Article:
Alberta announced a one-year pilot project on Friday that will give tow truck operators the option of using blue lights to increase their visibility and safety.
The pilot project starts June 30.
Members of the industry, including the Towing and Recovery Association of Alberta and the Alberta Motor Association, have been asking for permission to use blue lights for years. They even got the support of the Alberta Chiefs of Police.
They were worried about tow truck drivers’ safety and believe other motorists have become complacent to seeing amber lights.
Brad Rutherford, a former police officer turned MLA, brought forward the blue lights idea in a private member’s bill. Bill 207, the Traffic Safety (Tow Truck Warning Lamps) Amendment Act, was introduced in the Alberta legislature on April 28.
“I want to thank MLA Brad Rutherford for advocating for this change,” Minister of Transportation Rajan Sawhney said. “Too many tow truck drivers are involved in collisions or dangerous situations because motorists have difficulty seeing them while they’re working.
“This pilot project is intended to increase safety for these operators and will help determine the best lighting for tow trucks in Alberta.”
In a statement Friday, Rutherford said he was extremely pleased to see the government act on concerns raised by the tow truck industry.
“This pilot project will be critical to enhancing roadside safety for not only tow truck operators but the Albertans they are helping. This issue has been supported by stakeholders in the transportation industry and I want to thank all parties involved for their tremendous effort and advocacy.”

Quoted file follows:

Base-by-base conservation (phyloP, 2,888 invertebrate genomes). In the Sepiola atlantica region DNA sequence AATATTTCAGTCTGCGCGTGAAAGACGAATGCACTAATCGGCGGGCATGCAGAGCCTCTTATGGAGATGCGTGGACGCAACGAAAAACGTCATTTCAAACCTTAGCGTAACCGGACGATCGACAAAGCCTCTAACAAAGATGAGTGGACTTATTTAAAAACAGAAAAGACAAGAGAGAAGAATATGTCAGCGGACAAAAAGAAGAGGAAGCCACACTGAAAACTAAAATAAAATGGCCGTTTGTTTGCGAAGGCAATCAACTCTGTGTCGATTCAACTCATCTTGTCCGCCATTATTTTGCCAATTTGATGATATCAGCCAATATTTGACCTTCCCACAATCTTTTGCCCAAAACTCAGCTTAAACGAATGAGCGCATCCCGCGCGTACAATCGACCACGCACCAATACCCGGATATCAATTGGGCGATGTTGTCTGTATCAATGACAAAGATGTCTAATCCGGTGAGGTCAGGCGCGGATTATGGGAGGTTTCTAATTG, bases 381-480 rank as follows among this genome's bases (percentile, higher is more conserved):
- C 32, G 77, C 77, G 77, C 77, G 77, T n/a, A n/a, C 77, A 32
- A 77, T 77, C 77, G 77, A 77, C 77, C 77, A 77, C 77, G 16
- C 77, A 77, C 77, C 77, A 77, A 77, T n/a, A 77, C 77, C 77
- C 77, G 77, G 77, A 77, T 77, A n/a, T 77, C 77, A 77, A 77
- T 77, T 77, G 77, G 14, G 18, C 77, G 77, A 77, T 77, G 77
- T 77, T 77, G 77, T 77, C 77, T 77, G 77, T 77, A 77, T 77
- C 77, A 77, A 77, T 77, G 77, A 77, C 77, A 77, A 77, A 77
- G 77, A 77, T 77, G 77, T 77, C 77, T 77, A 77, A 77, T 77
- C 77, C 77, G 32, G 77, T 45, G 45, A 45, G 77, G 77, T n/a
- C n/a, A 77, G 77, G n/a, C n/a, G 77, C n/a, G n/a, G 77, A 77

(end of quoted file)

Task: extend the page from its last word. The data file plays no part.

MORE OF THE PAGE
Additional consideration is also being given to include snowplow operators in the pilot this fall. Alberta Transportation is working with the University of Alberta to research possible light configuration changes for snowplows.
“Every Albertan deserves to be safe at work, even if their office is at the side of the road,” said Michelle Chimko, president and CEO of the AMA.
She said the change is simple but “will make a life-saving difference.”
Don Getschel, president of the Towing and Recovery Association of Alberta and Oil Country Towing, said the increased visibility will mean increased safety for roadside assistance workers.
Since December 2019, the AMA reports there have been at least 36 near misses and 14 serious roadside incidents involving Alberta tow trucks and passing vehicles. Between March 2018 and March 2021, there were 128 collisions involving snowplows contracted by Alberta Transportation.
Other rules to protect highway workers were introduced under the Traffic Safety Amendment Act. Starting spring 2023, all motorists travelling in the same direction on multi-lane highways will need to slow down to at least 60 km/h and allow one lane of space, where possible, when passing stopped emergency vehicles, tow trucks and roadside workers’ vehicles when their lights are flashing.